I just recently went up to my cottage. When I’m up there, I love to look at all the beautiful scenery and see the wildlife. I love fishing, catching toads, saving dragonflies from spider webs, catching turtles, and one of my favorites…bullfrog hunting. I think God created bullfrogs and frogs to be so amazing. Whenever I get a chance to see a frog or bullfrog, I take it. One of my friends says I have what she calls a “frog addiction.” Anyway, last time I was up at my cottage, my dad and I were hunting for bullfrogs in the water. We go to the place with the most muck, because that’s where they like to “hang out.” At first we weren’t having much luck with catching the bullfrogs. We saw some ripples in the water; even though we were almost positive it wasn’t a bullfrog… we were pretty much desperate, so we took our chances and swung the net in where we saw the ripples. I was pretty disappointed when I saw we didn’t get anything. But, just to make sure, me and my dad emptied out the muck onto the seawall and started digging through it. All of a sudden I saw a little, dark gooey thing squiggling around. It was a tadpole! I was so excited; I’d never caught one before. I held it in my hand so my dad could take a picture. Then I let it back into the water because tadpoles breathe through gills and can only be out of water for a very short amount of time. Once they grow up, they develop lungs, so they can breathe out of water.
When I got home, I did a bit of research on tadpoles. Here’s what I found out. They start as a floating clump of frog eggs also known as a spawn. Sometimes, several thousand are laid at once. The egg becomes surrounded with a jellylike covering which protects it. The egg slowly starts to develop. But, only some develop into adults. Ducks, insects, fish, and other creatures in the water eat the eggs.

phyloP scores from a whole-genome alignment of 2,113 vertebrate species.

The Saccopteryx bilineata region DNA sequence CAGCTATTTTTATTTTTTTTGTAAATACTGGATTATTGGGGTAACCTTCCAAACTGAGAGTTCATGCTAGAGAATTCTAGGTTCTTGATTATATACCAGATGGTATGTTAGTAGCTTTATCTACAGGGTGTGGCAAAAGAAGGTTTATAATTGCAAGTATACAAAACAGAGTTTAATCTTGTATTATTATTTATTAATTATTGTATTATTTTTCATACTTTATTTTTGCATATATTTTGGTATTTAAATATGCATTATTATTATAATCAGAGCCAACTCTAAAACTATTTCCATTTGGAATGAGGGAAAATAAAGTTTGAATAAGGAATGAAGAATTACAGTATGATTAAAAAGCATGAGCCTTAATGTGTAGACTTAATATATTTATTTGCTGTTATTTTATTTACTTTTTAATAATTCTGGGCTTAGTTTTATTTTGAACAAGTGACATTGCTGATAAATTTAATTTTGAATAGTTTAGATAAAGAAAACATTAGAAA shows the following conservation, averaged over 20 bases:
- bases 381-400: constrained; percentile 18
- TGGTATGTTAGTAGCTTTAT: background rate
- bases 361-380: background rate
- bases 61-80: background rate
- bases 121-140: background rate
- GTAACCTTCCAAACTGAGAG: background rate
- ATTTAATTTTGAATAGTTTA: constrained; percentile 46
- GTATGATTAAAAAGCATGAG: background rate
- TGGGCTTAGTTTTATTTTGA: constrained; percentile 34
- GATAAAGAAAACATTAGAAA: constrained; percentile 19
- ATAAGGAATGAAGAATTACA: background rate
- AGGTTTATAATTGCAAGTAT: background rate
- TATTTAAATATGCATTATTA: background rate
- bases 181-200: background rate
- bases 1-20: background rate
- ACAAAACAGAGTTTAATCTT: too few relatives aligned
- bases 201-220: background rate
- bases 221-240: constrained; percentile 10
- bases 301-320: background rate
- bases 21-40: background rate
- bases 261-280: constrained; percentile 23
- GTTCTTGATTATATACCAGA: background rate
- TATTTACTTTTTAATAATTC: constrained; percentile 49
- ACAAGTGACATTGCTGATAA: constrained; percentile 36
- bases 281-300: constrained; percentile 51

The egg starts out as a single cell, which splits into two. Then, the two split to make four cells, and so on, making many cells in the egg. Next, the embryo is formed by the mass of cells in the egg. The organs and gills begin to form, and in the meantime, the embryo lives off of its internal yolk which supplies it with nutrients for 21 days. After those 21 days, the embryo leaves its jelly shell and attaches to an underwater plant or weed. Quickly, this becomes a tadpole. Once the tadpoles are big enough, they break free into the water. They start to eat algae. The tadpole lives underwater, and now has a long tail. It’s very vulnerable, and has to rely on its camouflage to protect itself.
After close to five weeks…the tadpole starts to change. It grows hind legs and forelegs. Their lungs develop. Every once and a while they wiggle to the surface to take in some air. Now, they eat plants, decaying animal matter, and sometimes other tadpoles or frog eggs. After a while the tadpole looks more froglike. It sheds its skin and lips. Its mouth get wider, its tail becomes smaller and its legs grow bigger. At this point, the lungs are almost fully functioning. And, finally, after about eleven weeks from when the egg was laid the fully developed frog emerges from the water. Eventually this frog will help in the process of making babies itself. I also found out that although bullfrogs start as tadpoles too, they can take 2 to 3 years before they become adults.
I hope you enjoyed my article. Look for more wildlife stories from my cottage at Kids Corner.